The Major Oak stands in Sherwood Forest. According to legend, Robin Hood and his men hid in the tree. Many think the tree isn’t old enough but it’s become a tourist attraction nonetheless.
The oak tree also hid Charles II after the battle of Worcester in 1651. He avoided capture by the Roundheads by hiding in the oak at Boscobel. 29 May became Royal Oak Day in 1660 in recognition of its part in hiding him.
Two oak trees stand at the foot of Glastonbury Tor. They’re named Gog and Magog after two ancient British giants. Scholars believe they’re the last oaks of a grove that originally led to the Tor.
The Oak Tree and Folklore
Lots of church parishes had a priest read parts of the Gospel at specific oak trees. It was part of the Beating of the Bounds ceremony. These trees went on to be known as the Gospel Oak.
Oak trees also lend their name to ‘Gallows Hill’. In Scotland, chieftains often planted oaks on high ground. By hanging deserters or enemies from it, their people could see the punishment for disobeying the rules. These high places became ‘Gallows Hill’.
It’s not all bad news for the oak. In some parts of the country, people believed you could walk around an oak tree and wish your illness away. The first bird to land in its branches would carry your pain away with it.
A Welsh belief said rubbing your left palm on oak bark on Midsummer’s Day would keep illness away all year. And if you want to avoid premature ageing, wear an acorn on a string around your neck. It’s certainly cheaper than expensive skincare.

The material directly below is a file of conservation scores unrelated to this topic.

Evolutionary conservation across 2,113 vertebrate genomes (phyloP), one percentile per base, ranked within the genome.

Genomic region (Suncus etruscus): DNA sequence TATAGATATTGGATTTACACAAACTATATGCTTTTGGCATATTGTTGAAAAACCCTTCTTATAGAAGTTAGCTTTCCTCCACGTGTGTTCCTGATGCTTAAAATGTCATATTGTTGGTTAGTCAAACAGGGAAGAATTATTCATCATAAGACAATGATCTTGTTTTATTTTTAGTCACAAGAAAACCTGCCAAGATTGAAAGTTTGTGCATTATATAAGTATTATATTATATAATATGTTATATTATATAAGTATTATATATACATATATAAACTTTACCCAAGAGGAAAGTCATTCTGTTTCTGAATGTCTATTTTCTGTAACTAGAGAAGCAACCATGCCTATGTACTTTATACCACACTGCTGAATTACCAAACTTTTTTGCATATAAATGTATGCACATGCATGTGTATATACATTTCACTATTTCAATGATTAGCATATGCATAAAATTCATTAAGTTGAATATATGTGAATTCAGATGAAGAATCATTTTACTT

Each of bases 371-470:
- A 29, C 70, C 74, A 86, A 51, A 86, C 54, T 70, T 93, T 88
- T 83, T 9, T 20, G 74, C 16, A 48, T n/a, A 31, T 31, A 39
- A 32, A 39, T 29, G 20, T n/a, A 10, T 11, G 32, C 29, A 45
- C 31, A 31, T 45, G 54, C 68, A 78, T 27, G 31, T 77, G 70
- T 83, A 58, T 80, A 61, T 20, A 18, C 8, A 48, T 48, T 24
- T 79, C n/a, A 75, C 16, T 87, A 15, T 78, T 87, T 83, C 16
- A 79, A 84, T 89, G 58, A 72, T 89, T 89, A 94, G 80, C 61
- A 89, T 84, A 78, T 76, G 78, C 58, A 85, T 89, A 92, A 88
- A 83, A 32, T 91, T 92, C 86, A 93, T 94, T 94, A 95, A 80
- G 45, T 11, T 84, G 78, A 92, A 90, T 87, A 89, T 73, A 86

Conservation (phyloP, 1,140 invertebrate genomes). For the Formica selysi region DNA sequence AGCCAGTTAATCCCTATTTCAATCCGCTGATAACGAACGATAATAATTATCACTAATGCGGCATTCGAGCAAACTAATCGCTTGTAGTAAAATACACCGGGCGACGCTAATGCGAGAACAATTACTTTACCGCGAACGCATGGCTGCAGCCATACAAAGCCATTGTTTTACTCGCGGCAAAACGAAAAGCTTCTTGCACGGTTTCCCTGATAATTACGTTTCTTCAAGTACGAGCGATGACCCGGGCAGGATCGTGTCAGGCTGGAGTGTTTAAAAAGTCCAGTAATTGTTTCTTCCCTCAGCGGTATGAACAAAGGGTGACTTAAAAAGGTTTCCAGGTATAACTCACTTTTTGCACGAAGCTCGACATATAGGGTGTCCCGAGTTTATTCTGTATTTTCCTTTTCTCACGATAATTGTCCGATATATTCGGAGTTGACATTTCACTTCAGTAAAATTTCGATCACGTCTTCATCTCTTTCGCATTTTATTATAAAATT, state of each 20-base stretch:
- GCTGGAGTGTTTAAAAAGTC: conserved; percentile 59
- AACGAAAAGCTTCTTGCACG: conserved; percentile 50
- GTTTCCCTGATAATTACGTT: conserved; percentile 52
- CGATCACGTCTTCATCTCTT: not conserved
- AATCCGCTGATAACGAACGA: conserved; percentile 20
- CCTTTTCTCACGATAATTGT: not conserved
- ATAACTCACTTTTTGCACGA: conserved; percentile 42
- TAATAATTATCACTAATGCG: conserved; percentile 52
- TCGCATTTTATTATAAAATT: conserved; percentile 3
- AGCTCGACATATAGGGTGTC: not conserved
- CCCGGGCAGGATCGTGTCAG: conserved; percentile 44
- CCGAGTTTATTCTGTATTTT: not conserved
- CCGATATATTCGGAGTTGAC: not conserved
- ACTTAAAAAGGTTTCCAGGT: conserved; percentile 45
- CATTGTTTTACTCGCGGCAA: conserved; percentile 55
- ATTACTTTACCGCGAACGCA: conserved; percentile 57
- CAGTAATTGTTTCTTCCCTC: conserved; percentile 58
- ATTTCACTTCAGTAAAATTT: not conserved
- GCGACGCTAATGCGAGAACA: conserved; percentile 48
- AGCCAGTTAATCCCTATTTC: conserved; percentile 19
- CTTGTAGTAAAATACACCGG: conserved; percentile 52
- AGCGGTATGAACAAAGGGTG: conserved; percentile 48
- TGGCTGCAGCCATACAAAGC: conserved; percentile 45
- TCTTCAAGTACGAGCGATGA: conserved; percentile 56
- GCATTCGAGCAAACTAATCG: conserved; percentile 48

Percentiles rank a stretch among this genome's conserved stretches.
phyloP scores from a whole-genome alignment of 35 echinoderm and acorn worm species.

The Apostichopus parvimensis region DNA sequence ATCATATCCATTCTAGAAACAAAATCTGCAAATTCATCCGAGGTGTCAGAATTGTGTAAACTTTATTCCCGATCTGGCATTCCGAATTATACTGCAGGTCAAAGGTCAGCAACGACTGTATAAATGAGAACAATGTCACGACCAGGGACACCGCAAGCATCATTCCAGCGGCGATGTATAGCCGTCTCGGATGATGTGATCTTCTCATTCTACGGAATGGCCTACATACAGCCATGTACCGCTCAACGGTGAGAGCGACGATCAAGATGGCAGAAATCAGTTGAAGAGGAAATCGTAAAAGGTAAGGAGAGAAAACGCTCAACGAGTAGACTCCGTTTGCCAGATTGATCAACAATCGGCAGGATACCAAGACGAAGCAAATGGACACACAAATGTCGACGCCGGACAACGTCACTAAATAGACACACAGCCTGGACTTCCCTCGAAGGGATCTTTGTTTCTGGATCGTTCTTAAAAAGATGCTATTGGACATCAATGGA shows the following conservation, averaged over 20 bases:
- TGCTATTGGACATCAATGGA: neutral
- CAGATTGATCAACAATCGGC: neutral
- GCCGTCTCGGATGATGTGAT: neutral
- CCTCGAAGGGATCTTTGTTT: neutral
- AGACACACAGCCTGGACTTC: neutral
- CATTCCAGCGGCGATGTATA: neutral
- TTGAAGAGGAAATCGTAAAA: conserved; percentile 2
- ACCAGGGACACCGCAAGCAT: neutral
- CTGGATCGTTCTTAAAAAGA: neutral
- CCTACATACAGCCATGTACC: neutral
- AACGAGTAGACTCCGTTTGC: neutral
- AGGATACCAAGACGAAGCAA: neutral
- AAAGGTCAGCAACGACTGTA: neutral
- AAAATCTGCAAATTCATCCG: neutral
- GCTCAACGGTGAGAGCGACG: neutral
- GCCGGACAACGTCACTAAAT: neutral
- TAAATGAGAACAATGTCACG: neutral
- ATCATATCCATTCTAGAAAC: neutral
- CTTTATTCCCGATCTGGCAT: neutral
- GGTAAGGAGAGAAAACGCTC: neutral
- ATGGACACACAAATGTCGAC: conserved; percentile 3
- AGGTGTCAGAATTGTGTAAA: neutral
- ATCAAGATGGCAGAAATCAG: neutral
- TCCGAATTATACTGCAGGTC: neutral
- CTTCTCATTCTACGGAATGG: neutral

Some believed fairies lived in oak trees, giving rise to the rhyme “fairy folks/are in old oaks”. Villages in the Cotswolds had sacred trees harbouring fairy trees, quite often oaks.
Oak Tree Superstitions
Volume 2 of the Encyclopaedia of Superstitions, Folklore, and the Occult Sciences of the World contains a range of fascinating oak tree superstitions (2003: 822).
- Peasant families announced deaths to the nearest oak tree to bring luck to the surviving family.
- You could inherit, or receive, money by planting an acorn during the dark of the moon.
- Hanging an acorn around a child’s neck helped to protect him from harm.
- Changes to the colour of oak leaves heralds an impending disaster.
- If you need to cut down an oak, do it during the waning moon and only when the wind comes from the north.
- In Germany, holes in the trees are pathways for fairies. But in India, the holes are used as doors by the spirits in the tree. Put your hands in the hole to be cured of various diseases.
I’ll leave it up to you to decide which ones you believe.
If you know any more oak tree superstitions, pop them in the comments below!
Over to you! What do you think of the oak tree now?
Daniels, Cora Linn and C.M. Stevens (2003 ), Encyclopaedia of Superstitions, Folklore, and the Occult Sciences of the World, Vol. II, Honolulu: University Press of the Pacific.
Lerner, Ernst and Johanna, (2003 ), Folklore and Symbolism of Flowers, Plants and Trees, New York: Dover Publications.
Porteous, Alexander (2002 ), The Forest in Folklore and Mythology, New York: Dover.